Before Sylvain could respond, the train ground to a halt. She looked up from her phone. Sylvain stood and placed her phone in her back pocket. Two other passengers stood and waited in front of the sliding doors.
“Please exit to the right,” the automated voice said. As the doors opened, a short, squat man with long, shaggy hair stepped into the train. He brushed passed Sylvain, his shoulder bumping into her arm.
“Watch it, asshole.” Sylvain spat.
She turned slightly and regretted the insult. The troll stood before her, his glamor gone. His skin was yellow-pale and covered in black freckles. He had no hair. His ears drooped and came to a sharp point just above his shoulders. His lower teeth were sharp points against his upper lip. His fathomless, black eyes glared at her with recognition. The troll knew he’d been seen as he truly was.
Her heels clicked hard against the tile floor of the train station as she put as much distance between herself and the troll. She fast-walked across the train platform. Once she left the station, she hustled down Dillard Ave and hoped that the iron in the buildings the cars would weaken the troll, as iron often did to the Fair Folk.
She turned left on Hance Ave. She followed the winding street, passed apartments and coffee houses and bars. As she passed an abandoned storefront, she looked in the mirror. The troll was following her. He was several paces back, but he was there. Though he was a fat, toad-like troll, his steps were still light. She hadn’t heard him at all. Sylvain chided herself. She should have known by the smell, a fishy, marina smell that only Unseelie fey had.
Sylvain quickened her pace as her apartment complex came into view. She ran up the slight hill and through the gate just as a car drove out. Surely there was no way he’d make it through the large iron gate?
But she had enough run-ins with the fey to know that if they wanted something, there was very little that could stop them.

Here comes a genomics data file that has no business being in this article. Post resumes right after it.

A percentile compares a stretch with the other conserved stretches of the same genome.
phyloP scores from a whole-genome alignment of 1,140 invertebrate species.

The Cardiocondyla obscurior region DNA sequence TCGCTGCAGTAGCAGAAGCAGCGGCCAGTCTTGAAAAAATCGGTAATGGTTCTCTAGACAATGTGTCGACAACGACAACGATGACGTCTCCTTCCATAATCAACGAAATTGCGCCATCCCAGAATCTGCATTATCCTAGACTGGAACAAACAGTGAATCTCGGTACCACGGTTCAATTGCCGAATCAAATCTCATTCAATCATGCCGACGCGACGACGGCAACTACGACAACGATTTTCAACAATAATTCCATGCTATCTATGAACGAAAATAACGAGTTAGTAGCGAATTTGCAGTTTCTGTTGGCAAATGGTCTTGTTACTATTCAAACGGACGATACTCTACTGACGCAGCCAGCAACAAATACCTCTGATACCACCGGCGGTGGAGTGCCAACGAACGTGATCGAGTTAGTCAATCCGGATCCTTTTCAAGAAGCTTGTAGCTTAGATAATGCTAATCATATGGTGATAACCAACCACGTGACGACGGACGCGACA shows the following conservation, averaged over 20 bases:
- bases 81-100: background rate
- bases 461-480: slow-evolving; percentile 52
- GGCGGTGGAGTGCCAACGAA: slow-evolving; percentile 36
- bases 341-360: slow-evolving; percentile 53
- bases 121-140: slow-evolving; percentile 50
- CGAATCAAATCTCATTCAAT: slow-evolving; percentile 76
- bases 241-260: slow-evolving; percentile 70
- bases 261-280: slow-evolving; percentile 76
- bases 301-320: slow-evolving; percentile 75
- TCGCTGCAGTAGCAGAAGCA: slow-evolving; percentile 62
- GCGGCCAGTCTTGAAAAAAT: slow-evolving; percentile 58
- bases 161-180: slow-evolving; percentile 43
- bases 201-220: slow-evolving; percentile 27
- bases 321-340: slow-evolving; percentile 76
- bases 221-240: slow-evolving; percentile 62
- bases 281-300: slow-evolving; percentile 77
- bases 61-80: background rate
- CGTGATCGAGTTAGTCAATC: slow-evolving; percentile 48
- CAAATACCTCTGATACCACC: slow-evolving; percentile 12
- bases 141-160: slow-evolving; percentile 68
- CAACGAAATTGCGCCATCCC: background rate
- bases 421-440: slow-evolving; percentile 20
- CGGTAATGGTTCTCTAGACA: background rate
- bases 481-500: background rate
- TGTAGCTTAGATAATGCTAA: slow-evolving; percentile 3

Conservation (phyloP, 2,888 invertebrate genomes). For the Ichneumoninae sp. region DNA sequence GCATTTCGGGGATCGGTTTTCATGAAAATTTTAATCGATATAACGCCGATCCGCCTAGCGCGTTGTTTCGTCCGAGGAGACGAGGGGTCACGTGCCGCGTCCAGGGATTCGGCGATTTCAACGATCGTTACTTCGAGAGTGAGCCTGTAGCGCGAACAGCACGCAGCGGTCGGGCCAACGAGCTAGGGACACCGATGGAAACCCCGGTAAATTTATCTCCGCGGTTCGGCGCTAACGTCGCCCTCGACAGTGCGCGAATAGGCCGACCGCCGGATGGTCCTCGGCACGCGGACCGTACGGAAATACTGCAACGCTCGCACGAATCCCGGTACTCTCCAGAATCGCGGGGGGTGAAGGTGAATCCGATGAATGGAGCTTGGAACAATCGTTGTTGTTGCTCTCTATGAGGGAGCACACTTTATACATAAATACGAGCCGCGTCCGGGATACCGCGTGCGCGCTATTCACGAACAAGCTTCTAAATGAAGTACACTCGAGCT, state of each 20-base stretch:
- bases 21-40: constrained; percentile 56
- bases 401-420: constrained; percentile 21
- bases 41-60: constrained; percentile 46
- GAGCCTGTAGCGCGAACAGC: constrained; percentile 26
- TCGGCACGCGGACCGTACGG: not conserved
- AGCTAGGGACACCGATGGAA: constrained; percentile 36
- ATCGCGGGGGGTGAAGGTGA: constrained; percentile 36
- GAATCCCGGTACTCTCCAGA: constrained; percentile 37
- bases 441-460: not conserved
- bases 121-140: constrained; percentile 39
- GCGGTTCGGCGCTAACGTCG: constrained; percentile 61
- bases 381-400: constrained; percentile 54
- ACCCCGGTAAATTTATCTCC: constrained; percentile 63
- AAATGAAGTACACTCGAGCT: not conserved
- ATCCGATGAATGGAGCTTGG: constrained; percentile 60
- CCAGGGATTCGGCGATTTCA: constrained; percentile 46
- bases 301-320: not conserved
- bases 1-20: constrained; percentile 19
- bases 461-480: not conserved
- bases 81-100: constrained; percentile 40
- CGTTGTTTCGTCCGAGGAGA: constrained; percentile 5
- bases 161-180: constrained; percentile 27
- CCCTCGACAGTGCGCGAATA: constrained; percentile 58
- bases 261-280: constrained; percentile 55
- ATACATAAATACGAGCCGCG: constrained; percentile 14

Her building was in the back, overlooking a wealthy subdivision. She ran up the stairs to the second floor, all the while searching her large purse for her keys.
The stairs below creaked and sagged under the trolls weight and the smell of fish permeated the air. She clutched onto her key ring and jammed my key into the lock. She burst through the door and slammed it shut behind her. She twisted the lock in place, then the deadbolt.
He was a behemoth of a troll, and it was only a matter of time before he busted down her door. Just as she leaned against it, she felt his fists connect with the door. The troll banged and banged and banged against the door.
To the right of the door was her work desk. She ran behind it and shoved it against the door, digging her heels into the carpet. Once it was in place, Sylvain grabbed the lead pipe she kept by the front door and stepped back.
The banging stopped. Sylvain worked at steadying her breath. Was he lying in wait in the stairwell? Had a neighbor opened their own door, curious because of the noise? She didn’t know what the troll would do if it happened upon a random bystander. Sylvain couldn’t risk someone getting hurt because of her.
She took two deep breaths and pushed the desk out of the way. After that, she slid the deadbolt back. She unlocked the door.
Sylvain turned the handle and stepped outside.